Three gang members were sentenced to a combined 37 years and six months in prison when they appeared in the High Court at Napier yesterday, sentences that police say will send a strong message to gangs that violent behaviour has serious consequences.
Two separate sentencings came before the High Court yesterday, one the result of a trial in which Mongrel Mob member Sio Muliipu was found guilty of stabbing his girlfriend in the eye in 2011 in an attack that resulted in her eye being removed.
The other involved Black Power members and cousins James Huata, 22, and Thomas Huata, 24, were sentenced to 12 years and 3 months imprisonment each for the shooting of a rival gang member in Wairoa in 2010, to which they pleaded guilty.
The two cousins were responsible for the shotgun shooting at a Wairoa petrol station in October 2010 that was captured on a CCTV camera.
They also faced charges for attempting to pervert the course of justice after having tried to intimidate a witness.
Justice David Collins said their actions, in which they shot the man twice at point blank range, were a "classic case of gang retaliation" and it was only a matter of chance the victim had survived.
Gisborne Police Detective Senior Sergeant Craig Scott said the sentence was a fair outcome considering the gravity of the offending.
"People who get caught up in the gang culture and then gang offending ... The consequences certainly are extremely serious, as seen by the reaction of the supporters," Mr Scott said.
"It obviously came as a bit of a shock to them - the severity and the length of the sentence."
Muliipu, 24, was sentenced to 13 years' imprisonment for a prolonged attack on his girlfriend in late 2011, in which he stabbed her in the eye as well as assaulted her with a vacuum cleaner.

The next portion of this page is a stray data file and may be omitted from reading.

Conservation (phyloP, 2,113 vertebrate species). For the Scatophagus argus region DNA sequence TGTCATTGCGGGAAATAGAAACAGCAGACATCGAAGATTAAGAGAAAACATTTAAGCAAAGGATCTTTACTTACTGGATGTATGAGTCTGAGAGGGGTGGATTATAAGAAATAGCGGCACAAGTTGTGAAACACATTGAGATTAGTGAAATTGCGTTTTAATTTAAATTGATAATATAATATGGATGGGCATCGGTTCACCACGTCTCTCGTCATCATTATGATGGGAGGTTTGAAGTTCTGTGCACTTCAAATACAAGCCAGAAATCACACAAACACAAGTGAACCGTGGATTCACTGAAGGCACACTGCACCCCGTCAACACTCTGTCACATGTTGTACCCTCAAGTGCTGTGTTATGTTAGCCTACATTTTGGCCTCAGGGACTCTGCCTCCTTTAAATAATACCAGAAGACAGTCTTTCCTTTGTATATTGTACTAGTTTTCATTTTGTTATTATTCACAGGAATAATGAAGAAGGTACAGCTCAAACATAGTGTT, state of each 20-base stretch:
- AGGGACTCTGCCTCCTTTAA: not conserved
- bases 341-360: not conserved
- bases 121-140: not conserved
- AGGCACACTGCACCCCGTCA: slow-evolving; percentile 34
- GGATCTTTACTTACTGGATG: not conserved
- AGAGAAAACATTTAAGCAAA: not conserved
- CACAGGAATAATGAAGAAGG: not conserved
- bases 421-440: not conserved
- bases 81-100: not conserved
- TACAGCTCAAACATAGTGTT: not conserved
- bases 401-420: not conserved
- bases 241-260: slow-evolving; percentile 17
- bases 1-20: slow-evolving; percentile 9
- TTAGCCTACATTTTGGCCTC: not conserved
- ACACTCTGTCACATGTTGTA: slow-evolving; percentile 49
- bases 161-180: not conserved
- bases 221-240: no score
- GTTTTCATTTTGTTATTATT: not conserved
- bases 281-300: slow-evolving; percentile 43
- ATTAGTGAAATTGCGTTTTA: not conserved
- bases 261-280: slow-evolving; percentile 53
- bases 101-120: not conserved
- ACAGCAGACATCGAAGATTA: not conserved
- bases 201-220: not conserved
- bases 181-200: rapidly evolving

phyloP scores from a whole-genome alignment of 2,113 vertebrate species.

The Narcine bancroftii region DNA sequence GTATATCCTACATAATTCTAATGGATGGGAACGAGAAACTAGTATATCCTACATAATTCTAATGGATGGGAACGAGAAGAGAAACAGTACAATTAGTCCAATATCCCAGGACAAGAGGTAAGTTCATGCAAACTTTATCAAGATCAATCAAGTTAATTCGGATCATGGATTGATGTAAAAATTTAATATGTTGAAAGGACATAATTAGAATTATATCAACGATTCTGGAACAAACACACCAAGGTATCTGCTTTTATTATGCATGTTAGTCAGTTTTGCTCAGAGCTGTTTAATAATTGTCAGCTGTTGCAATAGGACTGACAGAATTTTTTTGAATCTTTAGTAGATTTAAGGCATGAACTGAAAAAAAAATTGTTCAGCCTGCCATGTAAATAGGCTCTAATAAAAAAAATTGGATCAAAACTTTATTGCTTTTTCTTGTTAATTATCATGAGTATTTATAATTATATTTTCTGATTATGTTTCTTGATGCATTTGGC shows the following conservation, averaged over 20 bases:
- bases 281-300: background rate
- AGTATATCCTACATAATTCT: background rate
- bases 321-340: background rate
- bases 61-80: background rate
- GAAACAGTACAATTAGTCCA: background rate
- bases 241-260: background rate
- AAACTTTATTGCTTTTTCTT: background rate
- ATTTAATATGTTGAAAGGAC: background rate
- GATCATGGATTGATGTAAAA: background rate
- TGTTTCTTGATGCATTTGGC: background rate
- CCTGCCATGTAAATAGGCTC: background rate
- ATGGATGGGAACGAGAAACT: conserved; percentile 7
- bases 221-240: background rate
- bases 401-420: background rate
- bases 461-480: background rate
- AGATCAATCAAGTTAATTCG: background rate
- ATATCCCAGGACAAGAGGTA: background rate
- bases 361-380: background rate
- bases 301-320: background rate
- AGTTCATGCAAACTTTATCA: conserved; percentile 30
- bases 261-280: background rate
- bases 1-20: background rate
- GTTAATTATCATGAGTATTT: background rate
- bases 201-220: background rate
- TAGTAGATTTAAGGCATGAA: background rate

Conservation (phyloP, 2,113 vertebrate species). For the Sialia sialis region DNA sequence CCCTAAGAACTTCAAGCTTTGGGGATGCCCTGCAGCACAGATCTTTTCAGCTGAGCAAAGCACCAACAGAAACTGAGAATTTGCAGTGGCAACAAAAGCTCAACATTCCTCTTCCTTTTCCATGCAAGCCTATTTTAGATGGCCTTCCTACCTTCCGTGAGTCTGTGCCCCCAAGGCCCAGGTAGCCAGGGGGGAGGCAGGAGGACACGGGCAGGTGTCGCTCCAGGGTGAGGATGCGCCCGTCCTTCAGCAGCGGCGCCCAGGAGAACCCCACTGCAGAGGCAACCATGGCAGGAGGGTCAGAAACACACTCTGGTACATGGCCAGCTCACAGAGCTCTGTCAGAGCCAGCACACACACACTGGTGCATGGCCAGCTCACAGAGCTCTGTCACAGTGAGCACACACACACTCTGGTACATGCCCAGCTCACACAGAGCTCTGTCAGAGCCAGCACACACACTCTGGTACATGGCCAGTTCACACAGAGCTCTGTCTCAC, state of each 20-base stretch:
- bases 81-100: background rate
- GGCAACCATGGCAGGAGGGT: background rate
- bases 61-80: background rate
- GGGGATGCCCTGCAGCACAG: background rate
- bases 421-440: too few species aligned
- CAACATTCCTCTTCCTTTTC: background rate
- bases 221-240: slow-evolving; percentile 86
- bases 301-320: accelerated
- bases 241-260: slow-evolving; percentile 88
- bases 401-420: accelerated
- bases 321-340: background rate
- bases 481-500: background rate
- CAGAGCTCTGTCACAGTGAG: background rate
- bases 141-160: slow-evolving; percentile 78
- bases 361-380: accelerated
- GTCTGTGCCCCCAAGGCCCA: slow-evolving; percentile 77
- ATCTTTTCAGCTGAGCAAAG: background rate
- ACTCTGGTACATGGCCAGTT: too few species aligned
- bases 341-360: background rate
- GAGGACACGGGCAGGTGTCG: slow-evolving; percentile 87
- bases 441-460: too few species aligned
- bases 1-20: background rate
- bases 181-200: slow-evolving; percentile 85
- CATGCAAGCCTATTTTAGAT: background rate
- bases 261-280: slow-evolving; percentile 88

He was found guilty by a jury on seven charges in late August.
Muliipu has a lengthy list of previous convictions.
The Crown yesterday requested preventive detention, meaning he would be sentenced to a minimum term and only be released if authorities were satisfied he was no longer a significant risk to the public.
This was unsuccessful, but he did receive a minimum non-parole period of seven years.
His previous crimes included beating up a woman with a wooden stool and attacking a prison officer.
Muliipu was also the prisoner who triggered a rooftop protest at Hawke's Bay Prison last year.
Hastings family violence co-ordinator and Detective Sergeant Darren Pritchard said Muliipu's latest offence was one of the worst domestic-violence incidents he had worked on.
"This [the sentence] is the consequence for his behaviour," Mr Pritchard said.
"Sadly, this victim of domestic violence has got to live with the permanent loss of an eye now and I don't think it gets much worse than that."
He did not see it as a problem specific to gangs, but rather perpetrated by people from "all walks of life".
But Muliipu's sentence and that received by Mobsters Adam Joseph Karetu and Gene Skipper last week for rape, sent a strong message.
"At the end of the day, this sentence of 13 years is yet again a very strong indication from our courts that serious violence won't be tolerated by anybody, whether they are gang or not," Mr Pritchard said.
"I think gangs will take notice of these lengthy sentences and this type of offending. This has got to be an indication to them that this is not acceptable behaviour for our community."